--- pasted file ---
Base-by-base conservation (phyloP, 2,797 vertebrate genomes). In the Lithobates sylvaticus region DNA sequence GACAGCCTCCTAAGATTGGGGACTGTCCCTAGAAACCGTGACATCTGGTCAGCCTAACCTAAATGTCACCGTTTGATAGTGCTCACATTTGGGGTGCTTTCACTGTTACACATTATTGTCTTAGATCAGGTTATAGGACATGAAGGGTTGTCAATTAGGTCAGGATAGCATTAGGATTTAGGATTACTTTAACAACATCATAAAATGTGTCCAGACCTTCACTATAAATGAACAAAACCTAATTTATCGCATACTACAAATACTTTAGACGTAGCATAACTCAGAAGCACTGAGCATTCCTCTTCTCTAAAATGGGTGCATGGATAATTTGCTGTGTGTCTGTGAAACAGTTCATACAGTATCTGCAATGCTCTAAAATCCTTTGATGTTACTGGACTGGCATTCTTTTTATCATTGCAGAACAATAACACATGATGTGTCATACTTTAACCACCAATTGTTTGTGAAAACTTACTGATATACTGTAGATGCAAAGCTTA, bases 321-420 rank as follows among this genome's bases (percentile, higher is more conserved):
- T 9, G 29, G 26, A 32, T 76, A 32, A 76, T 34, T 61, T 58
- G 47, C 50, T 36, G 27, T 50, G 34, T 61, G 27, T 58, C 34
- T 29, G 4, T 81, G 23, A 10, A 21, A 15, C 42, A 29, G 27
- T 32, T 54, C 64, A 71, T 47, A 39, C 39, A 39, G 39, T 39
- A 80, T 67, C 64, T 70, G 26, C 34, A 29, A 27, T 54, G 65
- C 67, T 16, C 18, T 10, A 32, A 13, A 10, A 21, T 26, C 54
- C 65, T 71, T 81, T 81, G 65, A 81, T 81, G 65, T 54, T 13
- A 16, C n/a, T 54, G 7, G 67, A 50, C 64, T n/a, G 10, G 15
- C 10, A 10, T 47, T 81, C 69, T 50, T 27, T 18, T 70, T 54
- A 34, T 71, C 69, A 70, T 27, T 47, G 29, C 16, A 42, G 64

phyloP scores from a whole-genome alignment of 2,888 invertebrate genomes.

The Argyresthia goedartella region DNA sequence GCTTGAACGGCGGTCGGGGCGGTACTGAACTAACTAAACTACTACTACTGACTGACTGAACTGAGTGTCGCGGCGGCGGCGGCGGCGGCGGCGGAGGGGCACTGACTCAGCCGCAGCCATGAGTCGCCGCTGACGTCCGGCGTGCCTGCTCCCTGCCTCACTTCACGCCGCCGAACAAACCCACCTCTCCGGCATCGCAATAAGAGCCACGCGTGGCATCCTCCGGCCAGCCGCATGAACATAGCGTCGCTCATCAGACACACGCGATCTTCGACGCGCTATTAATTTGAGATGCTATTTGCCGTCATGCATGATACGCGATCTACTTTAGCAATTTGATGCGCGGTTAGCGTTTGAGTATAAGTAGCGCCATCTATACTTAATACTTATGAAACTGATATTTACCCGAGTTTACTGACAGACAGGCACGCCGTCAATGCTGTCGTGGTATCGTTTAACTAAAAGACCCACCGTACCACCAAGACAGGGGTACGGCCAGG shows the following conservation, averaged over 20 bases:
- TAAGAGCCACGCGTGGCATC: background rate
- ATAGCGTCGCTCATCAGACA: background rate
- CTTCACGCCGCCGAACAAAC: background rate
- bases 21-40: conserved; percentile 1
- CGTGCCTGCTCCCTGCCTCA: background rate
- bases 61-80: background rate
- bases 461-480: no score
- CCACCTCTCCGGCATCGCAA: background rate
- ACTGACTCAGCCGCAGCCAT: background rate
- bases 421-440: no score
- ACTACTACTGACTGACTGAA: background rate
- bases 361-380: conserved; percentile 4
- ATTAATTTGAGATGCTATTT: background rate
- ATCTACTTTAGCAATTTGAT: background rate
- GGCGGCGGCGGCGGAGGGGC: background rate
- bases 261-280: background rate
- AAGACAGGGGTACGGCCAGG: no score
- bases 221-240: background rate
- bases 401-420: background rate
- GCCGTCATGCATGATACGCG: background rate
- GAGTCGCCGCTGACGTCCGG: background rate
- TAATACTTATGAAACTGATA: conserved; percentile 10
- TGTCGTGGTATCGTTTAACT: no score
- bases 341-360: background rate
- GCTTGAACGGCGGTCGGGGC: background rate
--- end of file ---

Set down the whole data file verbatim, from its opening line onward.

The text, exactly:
Base-by-base conservation (phyloP, 2,797 vertebrate genomes). In the Lithobates sylvaticus region DNA sequence GACAGCCTCCTAAGATTGGGGACTGTCCCTAGAAACCGTGACATCTGGTCAGCCTAACCTAAATGTCACCGTTTGATAGTGCTCACATTTGGGGTGCTTTCACTGTTACACATTATTGTCTTAGATCAGGTTATAGGACATGAAGGGTTGTCAATTAGGTCAGGATAGCATTAGGATTTAGGATTACTTTAACAACATCATAAAATGTGTCCAGACCTTCACTATAAATGAACAAAACCTAATTTATCGCATACTACAAATACTTTAGACGTAGCATAACTCAGAAGCACTGAGCATTCCTCTTCTCTAAAATGGGTGCATGGATAATTTGCTGTGTGTCTGTGAAACAGTTCATACAGTATCTGCAATGCTCTAAAATCCTTTGATGTTACTGGACTGGCATTCTTTTTATCATTGCAGAACAATAACACATGATGTGTCATACTTTAACCACCAATTGTTTGTGAAAACTTACTGATATACTGTAGATGCAAAGCTTA, bases 321-420 rank as follows among this genome's bases (percentile, higher is more conserved):
- T 9, G 29, G 26, A 32, T 76, A 32, A 76, T 34, T 61, T 58
- G 47, C 50, T 36, G 27, T 50, G 34, T 61, G 27, T 58, C 34
- T 29, G 4, T 81, G 23, A 10, A 21, A 15, C 42, A 29, G 27
- T 32, T 54, C 64, A 71, T 47, A 39, C 39, A 39, G 39, T 39
- A 80, T 67, C 64, T 70, G 26, C 34, A 29, A 27, T 54, G 65
- C 67, T 16, C 18, T 10, A 32, A 13, A 10, A 21, T 26, C 54
- C 65, T 71, T 81, T 81, G 65, A 81, T 81, G 65, T 54, T 13
- A 16, C n/a, T 54, G 7, G 67, A 50, C 64, T n/a, G 10, G 15
- C 10, A 10, T 47, T 81, C 69, T 50, T 27, T 18, T 70, T 54
- A 34, T 71, C 69, A 70, T 27, T 47, G 29, C 16, A 42, G 64

phyloP scores from a whole-genome alignment of 2,888 invertebrate genomes.

The Argyresthia goedartella region DNA sequence GCTTGAACGGCGGTCGGGGCGGTACTGAACTAACTAAACTACTACTACTGACTGACTGAACTGAGTGTCGCGGCGGCGGCGGCGGCGGCGGCGGAGGGGCACTGACTCAGCCGCAGCCATGAGTCGCCGCTGACGTCCGGCGTGCCTGCTCCCTGCCTCACTTCACGCCGCCGAACAAACCCACCTCTCCGGCATCGCAATAAGAGCCACGCGTGGCATCCTCCGGCCAGCCGCATGAACATAGCGTCGCTCATCAGACACACGCGATCTTCGACGCGCTATTAATTTGAGATGCTATTTGCCGTCATGCATGATACGCGATCTACTTTAGCAATTTGATGCGCGGTTAGCGTTTGAGTATAAGTAGCGCCATCTATACTTAATACTTATGAAACTGATATTTACCCGAGTTTACTGACAGACAGGCACGCCGTCAATGCTGTCGTGGTATCGTTTAACTAAAAGACCCACCGTACCACCAAGACAGGGGTACGGCCAGG shows the following conservation, averaged over 20 bases:
- TAAGAGCCACGCGTGGCATC: background rate
- ATAGCGTCGCTCATCAGACA: background rate
- CTTCACGCCGCCGAACAAAC: background rate
- bases 21-40: conserved; percentile 1
- CGTGCCTGCTCCCTGCCTCA: background rate
- bases 61-80: background rate
- bases 461-480: no score
- CCACCTCTCCGGCATCGCAA: background rate
- ACTGACTCAGCCGCAGCCAT: background rate
- bases 421-440: no score
- ACTACTACTGACTGACTGAA: background rate
- bases 361-380: conserved; percentile 4
- ATTAATTTGAGATGCTATTT: background rate
- ATCTACTTTAGCAATTTGAT: background rate
- GGCGGCGGCGGCGGAGGGGC: background rate
- bases 261-280: background rate
- AAGACAGGGGTACGGCCAGG: no score
- bases 221-240: background rate
- bases 401-420: background rate
- GCCGTCATGCATGATACGCG: background rate
- GAGTCGCCGCTGACGTCCGG: background rate
- TAATACTTATGAAACTGATA: conserved; percentile 10
- TGTCGTGGTATCGTTTAACT: no score
- bases 341-360: background rate
- GCTTGAACGGCGGTCGGGGC: background rate